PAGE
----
Two PhD students at Loughborough University have developed a "touchy-feely" computer mouse that should close the conceptual distance between user and machine.
Michael Macaulay and Alistair May, research students in the department of computer science, have developed the mouse to sense how hard the user clicks and continues to press the mouse button.
Research has shown that, when stressed, users tend to click the mouse button harder. "The new mouse, used together with future software able to adapt a computer's behaviour, could help to reduce the user's stress level," said Mr Macaulay. "For example, if the mouse button is being clicked excessively hard, the computer could alert the user with a bleep, display a warning or offer various types of online help."
The sentient mouse could also help to reduce the incidence of related repetitive strain injuries by alerting users to other potentially damaging habits.
Mr Macaulay said: "The traditional mouse, being limited in its sensitivity to how hard the button is clicked and the force used to hold the button down, can hinder the user's interaction with the computer.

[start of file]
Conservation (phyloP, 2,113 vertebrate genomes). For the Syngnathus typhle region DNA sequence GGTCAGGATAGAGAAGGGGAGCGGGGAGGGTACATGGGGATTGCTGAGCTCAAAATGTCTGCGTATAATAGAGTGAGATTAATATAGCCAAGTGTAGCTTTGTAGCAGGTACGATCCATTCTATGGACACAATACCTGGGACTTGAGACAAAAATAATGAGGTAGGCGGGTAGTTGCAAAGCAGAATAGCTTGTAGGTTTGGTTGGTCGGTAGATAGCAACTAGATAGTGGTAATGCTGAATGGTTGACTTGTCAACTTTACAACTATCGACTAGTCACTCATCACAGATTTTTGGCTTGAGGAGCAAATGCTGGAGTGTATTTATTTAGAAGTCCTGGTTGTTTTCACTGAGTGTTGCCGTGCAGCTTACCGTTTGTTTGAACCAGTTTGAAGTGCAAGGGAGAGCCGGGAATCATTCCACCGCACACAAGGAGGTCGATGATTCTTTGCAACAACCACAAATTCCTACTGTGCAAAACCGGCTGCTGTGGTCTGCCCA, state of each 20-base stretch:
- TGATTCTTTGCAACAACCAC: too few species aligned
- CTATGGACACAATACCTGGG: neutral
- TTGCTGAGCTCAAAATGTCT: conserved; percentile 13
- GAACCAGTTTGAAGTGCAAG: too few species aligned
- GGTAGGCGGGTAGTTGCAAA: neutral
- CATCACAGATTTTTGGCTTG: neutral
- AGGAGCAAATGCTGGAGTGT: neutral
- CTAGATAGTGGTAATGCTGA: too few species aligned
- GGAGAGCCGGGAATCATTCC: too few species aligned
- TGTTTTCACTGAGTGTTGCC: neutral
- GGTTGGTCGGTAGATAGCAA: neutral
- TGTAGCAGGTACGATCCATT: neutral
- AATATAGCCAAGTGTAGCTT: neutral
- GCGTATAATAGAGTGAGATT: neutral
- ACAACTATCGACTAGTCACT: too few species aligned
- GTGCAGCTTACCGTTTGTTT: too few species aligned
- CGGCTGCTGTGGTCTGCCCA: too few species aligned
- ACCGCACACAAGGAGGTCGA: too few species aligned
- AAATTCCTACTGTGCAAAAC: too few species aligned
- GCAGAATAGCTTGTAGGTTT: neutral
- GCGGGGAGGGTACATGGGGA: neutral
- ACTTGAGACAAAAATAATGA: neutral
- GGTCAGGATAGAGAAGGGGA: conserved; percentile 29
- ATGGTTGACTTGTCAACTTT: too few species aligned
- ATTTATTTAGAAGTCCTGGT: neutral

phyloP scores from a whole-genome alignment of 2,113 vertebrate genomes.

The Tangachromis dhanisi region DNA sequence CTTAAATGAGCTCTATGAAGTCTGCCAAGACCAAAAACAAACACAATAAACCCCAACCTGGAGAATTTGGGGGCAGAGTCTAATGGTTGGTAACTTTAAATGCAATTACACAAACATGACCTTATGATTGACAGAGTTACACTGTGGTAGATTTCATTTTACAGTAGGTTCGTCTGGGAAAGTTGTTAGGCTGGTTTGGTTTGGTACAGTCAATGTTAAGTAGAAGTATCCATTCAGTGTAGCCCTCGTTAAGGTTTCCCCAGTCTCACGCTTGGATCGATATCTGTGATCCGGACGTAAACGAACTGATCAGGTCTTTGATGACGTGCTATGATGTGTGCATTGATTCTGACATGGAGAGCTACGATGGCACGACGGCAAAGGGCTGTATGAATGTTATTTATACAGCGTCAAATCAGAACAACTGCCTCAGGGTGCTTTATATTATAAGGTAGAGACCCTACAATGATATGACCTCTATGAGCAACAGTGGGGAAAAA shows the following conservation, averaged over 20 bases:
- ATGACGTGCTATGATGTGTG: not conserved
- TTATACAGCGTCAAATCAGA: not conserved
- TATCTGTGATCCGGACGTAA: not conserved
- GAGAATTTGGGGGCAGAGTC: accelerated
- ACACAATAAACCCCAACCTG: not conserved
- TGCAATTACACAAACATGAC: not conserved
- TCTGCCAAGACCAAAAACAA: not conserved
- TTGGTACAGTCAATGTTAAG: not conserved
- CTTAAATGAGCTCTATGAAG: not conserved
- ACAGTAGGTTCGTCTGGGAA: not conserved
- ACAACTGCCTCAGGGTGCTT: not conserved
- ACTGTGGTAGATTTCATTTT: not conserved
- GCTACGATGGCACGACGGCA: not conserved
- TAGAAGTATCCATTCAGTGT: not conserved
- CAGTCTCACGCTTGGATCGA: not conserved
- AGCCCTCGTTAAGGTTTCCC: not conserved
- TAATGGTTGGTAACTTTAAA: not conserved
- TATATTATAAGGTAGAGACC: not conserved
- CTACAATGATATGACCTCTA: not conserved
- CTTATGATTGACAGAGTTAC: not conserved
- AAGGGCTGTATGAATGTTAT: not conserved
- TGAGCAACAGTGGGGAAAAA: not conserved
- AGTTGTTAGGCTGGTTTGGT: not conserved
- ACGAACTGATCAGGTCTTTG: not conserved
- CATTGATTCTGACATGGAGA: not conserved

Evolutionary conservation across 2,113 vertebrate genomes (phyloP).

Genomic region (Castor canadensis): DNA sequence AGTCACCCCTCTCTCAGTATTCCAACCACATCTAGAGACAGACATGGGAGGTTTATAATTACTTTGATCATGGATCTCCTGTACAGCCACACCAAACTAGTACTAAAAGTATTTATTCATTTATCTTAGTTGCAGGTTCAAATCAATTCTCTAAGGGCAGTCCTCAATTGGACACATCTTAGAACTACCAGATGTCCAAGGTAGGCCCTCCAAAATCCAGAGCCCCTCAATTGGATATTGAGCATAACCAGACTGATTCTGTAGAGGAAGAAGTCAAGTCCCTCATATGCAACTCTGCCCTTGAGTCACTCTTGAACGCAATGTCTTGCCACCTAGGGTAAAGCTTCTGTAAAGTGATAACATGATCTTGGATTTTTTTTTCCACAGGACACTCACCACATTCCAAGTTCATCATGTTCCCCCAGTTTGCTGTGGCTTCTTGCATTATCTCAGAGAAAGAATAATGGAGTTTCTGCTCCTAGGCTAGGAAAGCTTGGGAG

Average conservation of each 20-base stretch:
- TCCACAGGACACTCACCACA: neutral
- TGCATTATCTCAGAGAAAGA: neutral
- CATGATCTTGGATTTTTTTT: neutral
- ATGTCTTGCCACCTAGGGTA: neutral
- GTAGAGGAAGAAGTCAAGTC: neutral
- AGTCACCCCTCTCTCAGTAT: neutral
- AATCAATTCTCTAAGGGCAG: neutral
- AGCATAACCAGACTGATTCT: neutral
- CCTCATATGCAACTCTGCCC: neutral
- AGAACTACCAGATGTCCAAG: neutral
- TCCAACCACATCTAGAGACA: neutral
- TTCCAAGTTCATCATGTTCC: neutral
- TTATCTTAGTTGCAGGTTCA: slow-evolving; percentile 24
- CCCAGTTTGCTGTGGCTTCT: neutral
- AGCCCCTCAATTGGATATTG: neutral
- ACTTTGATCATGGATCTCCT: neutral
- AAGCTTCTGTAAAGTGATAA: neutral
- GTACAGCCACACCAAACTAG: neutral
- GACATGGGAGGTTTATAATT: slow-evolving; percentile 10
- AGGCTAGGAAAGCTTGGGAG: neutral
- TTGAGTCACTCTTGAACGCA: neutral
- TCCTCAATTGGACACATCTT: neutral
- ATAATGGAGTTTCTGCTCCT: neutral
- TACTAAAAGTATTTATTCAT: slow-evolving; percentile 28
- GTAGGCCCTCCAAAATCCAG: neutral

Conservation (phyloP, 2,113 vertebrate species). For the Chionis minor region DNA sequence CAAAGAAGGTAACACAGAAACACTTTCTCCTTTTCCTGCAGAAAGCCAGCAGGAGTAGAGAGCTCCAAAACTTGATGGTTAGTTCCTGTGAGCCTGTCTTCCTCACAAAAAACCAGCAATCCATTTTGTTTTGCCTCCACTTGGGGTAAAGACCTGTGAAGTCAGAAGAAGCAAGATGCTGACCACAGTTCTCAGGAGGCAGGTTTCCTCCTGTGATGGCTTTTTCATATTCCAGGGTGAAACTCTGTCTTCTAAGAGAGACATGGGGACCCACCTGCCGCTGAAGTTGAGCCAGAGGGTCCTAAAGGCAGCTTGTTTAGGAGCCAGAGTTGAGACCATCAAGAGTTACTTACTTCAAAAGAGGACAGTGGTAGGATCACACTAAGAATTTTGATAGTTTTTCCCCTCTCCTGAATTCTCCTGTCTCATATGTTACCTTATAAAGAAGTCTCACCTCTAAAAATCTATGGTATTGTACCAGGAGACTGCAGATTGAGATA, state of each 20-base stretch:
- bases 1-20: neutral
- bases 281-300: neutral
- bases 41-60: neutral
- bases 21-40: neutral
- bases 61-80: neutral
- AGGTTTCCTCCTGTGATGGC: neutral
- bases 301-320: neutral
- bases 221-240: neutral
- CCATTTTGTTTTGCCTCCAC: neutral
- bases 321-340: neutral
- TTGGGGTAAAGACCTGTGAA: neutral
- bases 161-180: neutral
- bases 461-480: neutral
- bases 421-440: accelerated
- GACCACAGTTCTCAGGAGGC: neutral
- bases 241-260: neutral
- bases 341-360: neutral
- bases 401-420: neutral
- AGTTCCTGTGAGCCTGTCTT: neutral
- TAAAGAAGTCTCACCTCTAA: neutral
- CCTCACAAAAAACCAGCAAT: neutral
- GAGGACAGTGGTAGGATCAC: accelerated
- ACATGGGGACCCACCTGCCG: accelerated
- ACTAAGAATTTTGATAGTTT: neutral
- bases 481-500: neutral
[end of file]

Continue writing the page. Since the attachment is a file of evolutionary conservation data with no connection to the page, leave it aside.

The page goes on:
"The new mouse provides increased sensitivity, allowing it to be used, for example, with games that involve the control of speed, firepower or movement, or with drawing applications, where a variation in pencil thickness is needed."
The mouse has been developed through simple modifications to the conventional design. While the features and outward appearance of the traditional mouse have been retained, more advanced electronics and mechanics effect the increase in sensitivity.
The researchers are seeking collaborators to market the product.
Details: firstname.lastname@example.org The Times HigherJapril 28J2000enterprise 13 Click-sensitive: the 'touchy-feely' mouse senses its user's stress levels Image Bank